NEWARK, NJ (CBS New York) – Vice President Kamala Harris is in Newark on Friday to celebrate the efforts that are bringing clean water to thousands of homes.
Harris highlights a successful project that replaced dangerous lead pipes and also explains how other communities can do the same.
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As CBS2’s John Dias reports, this is the vice president’s second official trip to New Jersey. She met people who worked on the project and local leaders like Governor Phil Murphy and Mayor Ras Baraka.
A line of guests formed early outside the Training Recreation Center in Newark to be part of the event, a discussion and celebration with Harris to mark the success and completion of the replacement project for Newark’s main service line.
“This is a historic event for the city of Newark,” said David LaFrance, CEO of the American Water Works Association.
LaFrance came from Denver for the event and said other communities across the country will now look to Newark as a role model.
“The problem isn’t the water itself, it’s the water going through a lead service line. It’s the line down the middle of the street, into your house,” LaFrance said.It was a big challenge here and you accomplished it.
In less than three years, the lead connections of more than 18,000 homes have been replaced.
The undertaking was something that could have taken decades, so it is touted as “remarkable” by the federal government.
A happy resident named Malachi says it’s refreshing to see fast action.
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“It was great to see this plan initially talked about, planned, and then launched,” he said.
In May of last year, CBS2’s Aundrea Cline-Thomas spoke with the mayor of Newark about the lead problem, and the billion dollars New Jersey received to fix it and other lead problems in statewide under the Presidential Infrastructure Investment and Jobs Act.
“You have lost a lot of trust from the locals. Do you think confidence has returned? Cline-Thomas asked.
“That’s what they were concerned about, removing the lead service lines. So that’s what we did,” Baraka said.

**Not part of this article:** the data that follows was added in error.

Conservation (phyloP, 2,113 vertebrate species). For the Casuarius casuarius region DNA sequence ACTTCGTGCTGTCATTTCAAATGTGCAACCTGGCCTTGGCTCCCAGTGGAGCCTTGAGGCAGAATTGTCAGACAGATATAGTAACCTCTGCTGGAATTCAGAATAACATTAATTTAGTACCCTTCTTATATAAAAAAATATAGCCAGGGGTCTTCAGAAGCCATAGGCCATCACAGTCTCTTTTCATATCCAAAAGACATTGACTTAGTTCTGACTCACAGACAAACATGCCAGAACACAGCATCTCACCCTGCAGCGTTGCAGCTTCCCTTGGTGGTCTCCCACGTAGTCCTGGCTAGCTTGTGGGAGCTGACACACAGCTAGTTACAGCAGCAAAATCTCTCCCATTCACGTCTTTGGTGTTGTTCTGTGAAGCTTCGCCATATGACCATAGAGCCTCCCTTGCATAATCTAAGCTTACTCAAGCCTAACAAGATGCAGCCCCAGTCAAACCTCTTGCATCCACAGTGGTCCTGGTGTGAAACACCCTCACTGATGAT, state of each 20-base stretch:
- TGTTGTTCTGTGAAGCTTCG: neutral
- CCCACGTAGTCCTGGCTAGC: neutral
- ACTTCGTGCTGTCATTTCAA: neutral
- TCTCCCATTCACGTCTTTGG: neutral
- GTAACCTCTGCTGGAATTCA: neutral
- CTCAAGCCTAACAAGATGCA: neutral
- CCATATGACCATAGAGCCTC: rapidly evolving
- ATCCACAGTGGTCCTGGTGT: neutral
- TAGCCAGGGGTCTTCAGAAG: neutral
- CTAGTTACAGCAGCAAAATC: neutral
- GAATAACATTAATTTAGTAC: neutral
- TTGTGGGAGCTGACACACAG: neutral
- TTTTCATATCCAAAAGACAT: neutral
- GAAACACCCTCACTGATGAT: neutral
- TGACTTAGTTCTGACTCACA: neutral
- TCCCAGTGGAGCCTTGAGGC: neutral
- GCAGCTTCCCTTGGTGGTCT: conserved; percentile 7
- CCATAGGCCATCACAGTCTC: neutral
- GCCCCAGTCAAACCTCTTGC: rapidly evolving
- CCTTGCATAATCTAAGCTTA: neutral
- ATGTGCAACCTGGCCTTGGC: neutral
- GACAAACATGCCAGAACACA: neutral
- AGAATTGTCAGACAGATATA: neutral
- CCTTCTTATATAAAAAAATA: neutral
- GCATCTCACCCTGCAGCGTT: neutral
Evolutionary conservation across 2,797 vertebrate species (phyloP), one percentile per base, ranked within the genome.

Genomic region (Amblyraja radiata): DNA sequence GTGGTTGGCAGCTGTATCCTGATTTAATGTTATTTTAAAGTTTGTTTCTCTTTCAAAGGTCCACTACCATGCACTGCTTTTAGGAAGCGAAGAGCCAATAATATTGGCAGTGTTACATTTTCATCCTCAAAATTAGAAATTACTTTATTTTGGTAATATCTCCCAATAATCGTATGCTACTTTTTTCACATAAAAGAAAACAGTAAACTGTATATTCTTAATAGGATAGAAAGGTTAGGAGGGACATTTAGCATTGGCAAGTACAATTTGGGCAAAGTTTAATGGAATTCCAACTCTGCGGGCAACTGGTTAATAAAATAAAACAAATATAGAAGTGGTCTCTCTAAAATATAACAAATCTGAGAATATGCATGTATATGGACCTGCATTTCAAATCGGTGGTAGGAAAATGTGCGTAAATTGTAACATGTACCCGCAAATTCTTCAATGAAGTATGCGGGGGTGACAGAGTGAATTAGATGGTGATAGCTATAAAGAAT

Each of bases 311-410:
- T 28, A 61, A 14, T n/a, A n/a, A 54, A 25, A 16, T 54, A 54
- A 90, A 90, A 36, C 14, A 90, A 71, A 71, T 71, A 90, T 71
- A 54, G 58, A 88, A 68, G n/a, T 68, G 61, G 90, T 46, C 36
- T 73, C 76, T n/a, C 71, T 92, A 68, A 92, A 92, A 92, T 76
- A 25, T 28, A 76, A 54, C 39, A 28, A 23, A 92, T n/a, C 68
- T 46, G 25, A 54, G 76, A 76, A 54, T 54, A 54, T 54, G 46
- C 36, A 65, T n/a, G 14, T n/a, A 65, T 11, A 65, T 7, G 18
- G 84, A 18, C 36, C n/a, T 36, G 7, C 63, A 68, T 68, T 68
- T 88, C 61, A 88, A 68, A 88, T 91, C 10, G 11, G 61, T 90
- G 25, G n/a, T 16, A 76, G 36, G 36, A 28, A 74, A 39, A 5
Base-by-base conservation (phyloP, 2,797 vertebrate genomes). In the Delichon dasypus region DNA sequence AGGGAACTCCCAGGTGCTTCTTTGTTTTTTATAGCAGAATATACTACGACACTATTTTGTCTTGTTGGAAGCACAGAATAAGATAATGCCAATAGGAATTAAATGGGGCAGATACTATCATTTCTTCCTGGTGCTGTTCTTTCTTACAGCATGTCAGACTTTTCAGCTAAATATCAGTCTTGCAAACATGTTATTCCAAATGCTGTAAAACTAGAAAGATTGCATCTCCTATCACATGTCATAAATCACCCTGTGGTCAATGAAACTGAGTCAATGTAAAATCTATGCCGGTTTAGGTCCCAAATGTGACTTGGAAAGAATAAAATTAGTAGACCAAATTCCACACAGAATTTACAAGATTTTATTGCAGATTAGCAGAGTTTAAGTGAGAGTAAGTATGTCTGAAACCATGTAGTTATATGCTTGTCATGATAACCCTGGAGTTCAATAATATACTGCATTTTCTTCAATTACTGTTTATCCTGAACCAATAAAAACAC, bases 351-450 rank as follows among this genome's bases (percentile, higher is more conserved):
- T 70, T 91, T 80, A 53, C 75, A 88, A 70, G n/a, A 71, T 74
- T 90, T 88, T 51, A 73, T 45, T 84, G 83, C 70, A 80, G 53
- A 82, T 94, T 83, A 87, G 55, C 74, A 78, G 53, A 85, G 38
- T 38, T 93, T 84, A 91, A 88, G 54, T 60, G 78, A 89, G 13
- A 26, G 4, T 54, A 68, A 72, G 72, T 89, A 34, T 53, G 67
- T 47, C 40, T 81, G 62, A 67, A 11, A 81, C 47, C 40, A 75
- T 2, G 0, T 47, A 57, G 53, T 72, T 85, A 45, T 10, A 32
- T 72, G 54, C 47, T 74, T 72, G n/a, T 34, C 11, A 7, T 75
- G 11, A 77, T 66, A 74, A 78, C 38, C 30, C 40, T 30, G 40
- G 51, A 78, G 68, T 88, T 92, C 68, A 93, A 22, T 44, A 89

According to the White House, up to 10 million American homes and 400,000 schools and daycares currently lack safe drinking water. This includes many in the Garden State.
In fact, the American Society of Civil Engineers gave New Jersey a D+ on its infrastructure report card. Leaders are eager to reverse that rating.
The neighbors are optimistic that this project will change things.
“I’m grateful. I’m glad it happened,” said Newark resident Crystal Diaz.
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Mitch Bernard of the Natural Resources Defense Council released the following statement:
Newark’s historic accomplishment would not have been possible without the dogged and heroic determination of a group of public school teachers and community members, who refused to settle for anything less than the drinking water for the children of Newark. The community’s vibrancy, combined with the skill of the workers and the city’s determination to get the job done quickly, has set a new standard for cities trying to replace toxic lead pipes.
Lead has plagued our country for more than a century, but by removing all of its lead water pipes at no cost to residents, Newark is demonstrating that we are within reach of fixing this curse, improving the health of generations. children.
Our vision is that every family in the country can drink water free from lead contamination. Funding from the new Federal Infrastructure Act, plus we hope that additional resources from the Build Back Better Act and an enhanced lead and copper rule from the EPA can make this dream a reality.